You see, the idea that all species remained somewhere on earth was a scientific hypothesis, a hypothesis that demanded investigation. And, given the extent of European knowledge at the time, it was certainly possible that people holding this belief would be shown correct one day. Given the number of new species being discovered through exploration, and the amount of the earth that was yet unexplored, it was reasonable to believe that some land would be found that contained species matching all known bones, a "Land of the Lost". This fueled exploration, collecting, cataloging: Science! Good, solid science. Of course, the sought-for land was never found, and at this point the earth is pretty much out of unexplored areas big enough to hide large dinosaurs. Like many good scientific hypotheses, this one was wrong. As a result of those investigations, arguments that were perfectly reasonable 300 years ago, cannot be seriously considered by a rational person today.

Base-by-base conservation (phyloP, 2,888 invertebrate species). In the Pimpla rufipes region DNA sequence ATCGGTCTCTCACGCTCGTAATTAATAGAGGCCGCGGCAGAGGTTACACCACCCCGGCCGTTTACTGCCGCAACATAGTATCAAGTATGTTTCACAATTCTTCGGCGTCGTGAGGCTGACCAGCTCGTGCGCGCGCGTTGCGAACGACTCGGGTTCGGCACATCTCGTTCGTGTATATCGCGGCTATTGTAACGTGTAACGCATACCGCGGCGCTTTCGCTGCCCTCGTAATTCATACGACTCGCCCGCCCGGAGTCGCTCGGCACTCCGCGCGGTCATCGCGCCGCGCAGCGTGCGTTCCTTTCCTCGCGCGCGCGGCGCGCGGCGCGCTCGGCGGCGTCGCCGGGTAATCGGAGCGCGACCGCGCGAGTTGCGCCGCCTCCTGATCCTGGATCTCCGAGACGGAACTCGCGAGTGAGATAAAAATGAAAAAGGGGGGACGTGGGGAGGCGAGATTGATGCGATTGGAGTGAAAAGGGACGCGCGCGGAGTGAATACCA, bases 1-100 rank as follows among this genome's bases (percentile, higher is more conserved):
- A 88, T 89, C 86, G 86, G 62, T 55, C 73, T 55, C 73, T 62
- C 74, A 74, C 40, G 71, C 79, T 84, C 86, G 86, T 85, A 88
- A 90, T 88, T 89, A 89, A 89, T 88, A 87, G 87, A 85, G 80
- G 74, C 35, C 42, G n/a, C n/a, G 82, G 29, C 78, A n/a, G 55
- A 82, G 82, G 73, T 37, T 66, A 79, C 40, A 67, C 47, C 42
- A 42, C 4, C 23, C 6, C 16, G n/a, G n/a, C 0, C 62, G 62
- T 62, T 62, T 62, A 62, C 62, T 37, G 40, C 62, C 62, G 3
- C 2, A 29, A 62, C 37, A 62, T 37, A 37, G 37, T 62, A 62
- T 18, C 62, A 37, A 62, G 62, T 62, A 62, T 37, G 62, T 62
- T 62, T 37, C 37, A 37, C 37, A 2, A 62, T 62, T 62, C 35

The belief that dinosaurs would be found is not an anomalous blip in history. Many, many, many, good scientific hypotheses were made that were predicated upon the existence of God, and the literal truth of the bible. One by one they have proven wrong. Either it has been shown that the posited phenomenon does not exist, or it has been shown that there is no need to posit God as a special cause of the phenomenon in question. At some point, it became reasonable to judge that the core tenants leading to those hypotheses was wrong. That is not to say there are not more hypotheses left to be tested, and it certainly is not to say that people who still investigating those hypothesis are lacking. It is merely to point out one of the perfectly rational ways in which a person could decide to be an atheist: through an appeal to a perceived preponderance of evidence.